Jewish Revolt Coins Discovered
During work on the expansion of the Jerusalem to Tel Aviv highway, a rescue dig by the Israel Antiquities Authority (IAA) uncovered a previously unknown village of the Roman period. In the corner of one room a cache of 114 bronze coins was discovered. The coins are all dated to year four (69/70 CE) of the Jewish Revolt. They are all the same denomination of one-quarter or one-eighth shekel value, and must have been hidden just before the Roman destruction of Jerusalem, according to Pablo Betzer and Eyal Marco, directors of the dig. The coins are marked “Geulat Zion” on the obverse and show a lulav and citrons with date 4 on the reverse. The village, now called Hirbet Mazruk, was destroyed by the Romans, partly rebuilt and destroyed again at the Bar Kochba revolt seventy years later. It is planned to preserve the village remains as part of the landscape works beside the new highway.
Rare Roman Coin Found at Bethsaida
A bronze coin of the reign of Agrippa II, great-grandson of Herod the Great, was found at Bethsaida, the site on the north shore of Lake Kinneret, which is being dug under the direction of Rami Arav, who dates the coin to 85 CE. It was minted at Caesarea Maritima and has the head of Roman Emperor Domitian on one side and a palm tree on the reverse.
Ancient Game Board Found at Tel Gezer
An inscribed game board, about 25cm long × 6cm wide, with three counters and two dice was recently uncovered at Tel Gezer, a Solomonic site 25 km. south-east of Tel Aviv. In spite of continued rocket fire from Gaza, the mainly United States student volunteers have refused to leave and have continued work on the site, and jump into their excavation pits when the sirens wail, according to joint directors Steve Ortiz of SW Baptist Theological Seminary of Fort Worth, Texas and Sam Wolff of the IAA.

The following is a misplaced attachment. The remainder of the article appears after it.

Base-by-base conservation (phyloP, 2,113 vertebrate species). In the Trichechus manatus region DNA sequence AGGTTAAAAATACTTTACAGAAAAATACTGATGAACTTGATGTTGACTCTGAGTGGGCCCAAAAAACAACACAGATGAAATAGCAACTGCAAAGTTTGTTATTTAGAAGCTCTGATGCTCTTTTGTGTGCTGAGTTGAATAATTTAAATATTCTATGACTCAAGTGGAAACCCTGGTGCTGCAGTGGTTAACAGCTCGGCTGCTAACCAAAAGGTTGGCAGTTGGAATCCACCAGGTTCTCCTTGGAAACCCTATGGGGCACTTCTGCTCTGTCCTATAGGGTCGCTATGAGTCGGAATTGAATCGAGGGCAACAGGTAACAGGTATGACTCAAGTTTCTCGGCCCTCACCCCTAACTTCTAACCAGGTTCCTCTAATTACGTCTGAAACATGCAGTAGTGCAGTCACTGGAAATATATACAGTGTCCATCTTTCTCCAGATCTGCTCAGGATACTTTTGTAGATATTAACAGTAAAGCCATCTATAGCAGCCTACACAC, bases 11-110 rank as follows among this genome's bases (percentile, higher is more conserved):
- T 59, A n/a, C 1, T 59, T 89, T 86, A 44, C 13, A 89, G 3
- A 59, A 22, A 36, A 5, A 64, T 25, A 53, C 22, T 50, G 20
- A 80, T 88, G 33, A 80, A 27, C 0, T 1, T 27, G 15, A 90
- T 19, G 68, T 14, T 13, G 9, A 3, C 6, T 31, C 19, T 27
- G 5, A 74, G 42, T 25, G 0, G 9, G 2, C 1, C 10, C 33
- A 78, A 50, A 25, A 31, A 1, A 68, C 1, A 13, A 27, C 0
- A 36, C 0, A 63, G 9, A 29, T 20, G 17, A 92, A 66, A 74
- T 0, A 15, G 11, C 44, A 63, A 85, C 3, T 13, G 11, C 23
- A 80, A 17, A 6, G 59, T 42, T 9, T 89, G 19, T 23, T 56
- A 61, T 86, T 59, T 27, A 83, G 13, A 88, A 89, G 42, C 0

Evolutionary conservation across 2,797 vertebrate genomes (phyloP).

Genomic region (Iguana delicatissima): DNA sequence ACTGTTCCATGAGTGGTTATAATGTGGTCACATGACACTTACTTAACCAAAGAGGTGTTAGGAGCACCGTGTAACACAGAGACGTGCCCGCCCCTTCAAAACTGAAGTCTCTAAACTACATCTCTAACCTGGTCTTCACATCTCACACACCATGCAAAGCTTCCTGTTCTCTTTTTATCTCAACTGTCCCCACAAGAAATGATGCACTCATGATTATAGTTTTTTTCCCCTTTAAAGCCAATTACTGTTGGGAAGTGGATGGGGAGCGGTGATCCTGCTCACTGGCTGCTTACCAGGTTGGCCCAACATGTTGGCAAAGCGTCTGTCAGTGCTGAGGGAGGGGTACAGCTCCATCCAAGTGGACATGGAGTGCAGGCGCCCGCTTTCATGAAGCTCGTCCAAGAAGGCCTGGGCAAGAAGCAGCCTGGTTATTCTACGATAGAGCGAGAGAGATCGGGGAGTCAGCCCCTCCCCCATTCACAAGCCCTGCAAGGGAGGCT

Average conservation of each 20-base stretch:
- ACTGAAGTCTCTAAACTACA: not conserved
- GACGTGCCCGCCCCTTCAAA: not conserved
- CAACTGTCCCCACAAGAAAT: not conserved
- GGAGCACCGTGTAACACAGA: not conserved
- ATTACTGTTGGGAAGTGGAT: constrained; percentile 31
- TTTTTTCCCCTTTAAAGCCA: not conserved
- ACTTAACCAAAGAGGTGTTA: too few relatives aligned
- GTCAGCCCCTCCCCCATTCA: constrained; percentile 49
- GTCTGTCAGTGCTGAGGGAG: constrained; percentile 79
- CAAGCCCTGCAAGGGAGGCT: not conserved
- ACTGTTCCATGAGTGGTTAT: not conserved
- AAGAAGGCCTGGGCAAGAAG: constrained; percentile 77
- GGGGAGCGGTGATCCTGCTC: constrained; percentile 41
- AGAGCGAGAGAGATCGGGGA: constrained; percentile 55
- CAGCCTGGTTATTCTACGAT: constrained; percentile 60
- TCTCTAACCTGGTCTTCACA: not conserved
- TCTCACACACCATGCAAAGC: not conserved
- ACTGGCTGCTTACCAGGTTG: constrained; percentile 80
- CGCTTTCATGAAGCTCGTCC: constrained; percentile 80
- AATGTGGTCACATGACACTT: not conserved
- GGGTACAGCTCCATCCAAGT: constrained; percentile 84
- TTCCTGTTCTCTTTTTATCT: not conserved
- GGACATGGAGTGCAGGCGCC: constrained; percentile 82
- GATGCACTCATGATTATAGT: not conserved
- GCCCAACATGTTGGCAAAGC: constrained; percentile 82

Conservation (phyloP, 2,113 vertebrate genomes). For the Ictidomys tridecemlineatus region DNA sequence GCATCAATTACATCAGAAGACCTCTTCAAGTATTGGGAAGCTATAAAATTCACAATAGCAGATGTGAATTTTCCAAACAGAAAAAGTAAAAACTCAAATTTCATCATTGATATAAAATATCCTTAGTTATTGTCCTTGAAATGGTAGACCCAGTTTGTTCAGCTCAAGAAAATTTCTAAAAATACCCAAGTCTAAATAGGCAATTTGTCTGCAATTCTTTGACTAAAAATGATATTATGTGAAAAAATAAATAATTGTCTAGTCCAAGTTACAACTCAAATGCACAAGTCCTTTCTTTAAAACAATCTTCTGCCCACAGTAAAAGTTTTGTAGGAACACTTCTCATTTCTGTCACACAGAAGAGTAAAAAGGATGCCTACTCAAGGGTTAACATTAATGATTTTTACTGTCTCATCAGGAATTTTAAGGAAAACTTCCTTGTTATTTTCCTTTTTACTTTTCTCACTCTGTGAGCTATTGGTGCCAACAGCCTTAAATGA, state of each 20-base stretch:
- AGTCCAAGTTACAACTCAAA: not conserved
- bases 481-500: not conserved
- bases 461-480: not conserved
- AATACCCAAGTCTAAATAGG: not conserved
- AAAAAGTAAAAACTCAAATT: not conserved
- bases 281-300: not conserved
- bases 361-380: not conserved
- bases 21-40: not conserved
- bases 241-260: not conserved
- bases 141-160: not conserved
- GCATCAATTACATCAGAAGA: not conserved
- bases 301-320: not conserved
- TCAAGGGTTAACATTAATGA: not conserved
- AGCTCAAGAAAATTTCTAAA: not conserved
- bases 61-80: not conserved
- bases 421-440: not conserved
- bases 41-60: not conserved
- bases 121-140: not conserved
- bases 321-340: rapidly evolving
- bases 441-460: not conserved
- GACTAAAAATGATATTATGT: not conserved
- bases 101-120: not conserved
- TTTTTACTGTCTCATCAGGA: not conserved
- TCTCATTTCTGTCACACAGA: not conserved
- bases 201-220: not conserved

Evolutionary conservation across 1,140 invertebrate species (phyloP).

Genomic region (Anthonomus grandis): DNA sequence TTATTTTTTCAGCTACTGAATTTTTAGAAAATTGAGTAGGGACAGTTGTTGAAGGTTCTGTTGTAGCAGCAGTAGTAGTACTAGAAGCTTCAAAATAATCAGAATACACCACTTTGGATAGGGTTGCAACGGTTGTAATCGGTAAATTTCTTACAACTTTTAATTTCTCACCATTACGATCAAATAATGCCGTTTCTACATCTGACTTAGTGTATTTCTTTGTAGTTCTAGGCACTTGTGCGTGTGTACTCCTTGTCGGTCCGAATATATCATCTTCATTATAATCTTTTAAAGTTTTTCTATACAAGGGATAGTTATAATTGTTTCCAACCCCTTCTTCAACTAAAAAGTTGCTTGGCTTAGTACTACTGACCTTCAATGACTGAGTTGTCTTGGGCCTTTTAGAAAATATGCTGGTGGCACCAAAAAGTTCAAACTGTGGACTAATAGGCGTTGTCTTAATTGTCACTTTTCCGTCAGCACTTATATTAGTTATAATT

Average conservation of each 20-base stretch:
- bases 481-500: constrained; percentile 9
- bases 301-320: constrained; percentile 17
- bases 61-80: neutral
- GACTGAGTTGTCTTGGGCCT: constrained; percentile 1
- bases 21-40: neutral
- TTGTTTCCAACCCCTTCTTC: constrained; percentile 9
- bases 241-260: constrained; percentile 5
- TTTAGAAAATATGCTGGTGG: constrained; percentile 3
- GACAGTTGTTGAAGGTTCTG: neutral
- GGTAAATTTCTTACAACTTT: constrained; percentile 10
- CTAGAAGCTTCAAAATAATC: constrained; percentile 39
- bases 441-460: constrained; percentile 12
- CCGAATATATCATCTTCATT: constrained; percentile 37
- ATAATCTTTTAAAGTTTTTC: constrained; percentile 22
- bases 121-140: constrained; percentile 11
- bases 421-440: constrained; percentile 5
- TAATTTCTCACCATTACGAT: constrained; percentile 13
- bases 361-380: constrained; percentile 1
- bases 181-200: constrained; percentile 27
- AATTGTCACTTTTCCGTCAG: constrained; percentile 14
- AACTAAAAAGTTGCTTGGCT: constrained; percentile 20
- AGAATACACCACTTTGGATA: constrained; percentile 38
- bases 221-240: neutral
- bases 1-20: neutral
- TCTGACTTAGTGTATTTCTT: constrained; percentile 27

Threat of Erosion to Western Wall
A recent study at the Hebrew University has shown that the interstices between the stones of the outer wall of the Jerusalem Temple, the site known as the Western Wall, a major tourist and religious attraction, are causing unusually high erosion of the limestone blocks that make up the wall.
The cause was due to “rapid dissolution along micron-scale grain boundaries followed by mechanical detachment of tiny particles from the surface” according to the researchers.
They add that it may be possible to develop materials that bind the tiny crystals into the rock and thus counteract the rate of erosion. In contrast, the air of Jerusalem is rather dusty with particles of sand blowing in from the Judean desert, and my scientific advisor says that this leaves a grainy deposit on the buildings that generally helps to preserve the ancient stonework.
Death of the IAA Director-General, Joshua Dorfmann
On 31st July of this year Joshua (Shuka) Dorfmann passed away. He was aged 64 and had been Director-general of the IAA since 2000. He had been appointed from the Army, where he was the principal artillery officer of the Israel Defence Forces with the rank of brigadier. He had an MA degree from Haifa University in Political Science and in his time at the IAA he had organised a large expansion of rescue digs throughout the country. His position will be filled by his deputy Dr. Uzi Dahari, until a new Director General can be appointed.
Stephen Gabriel Rosenberg,
W.F. Albright Institute of Archaeological Research, Jerusalem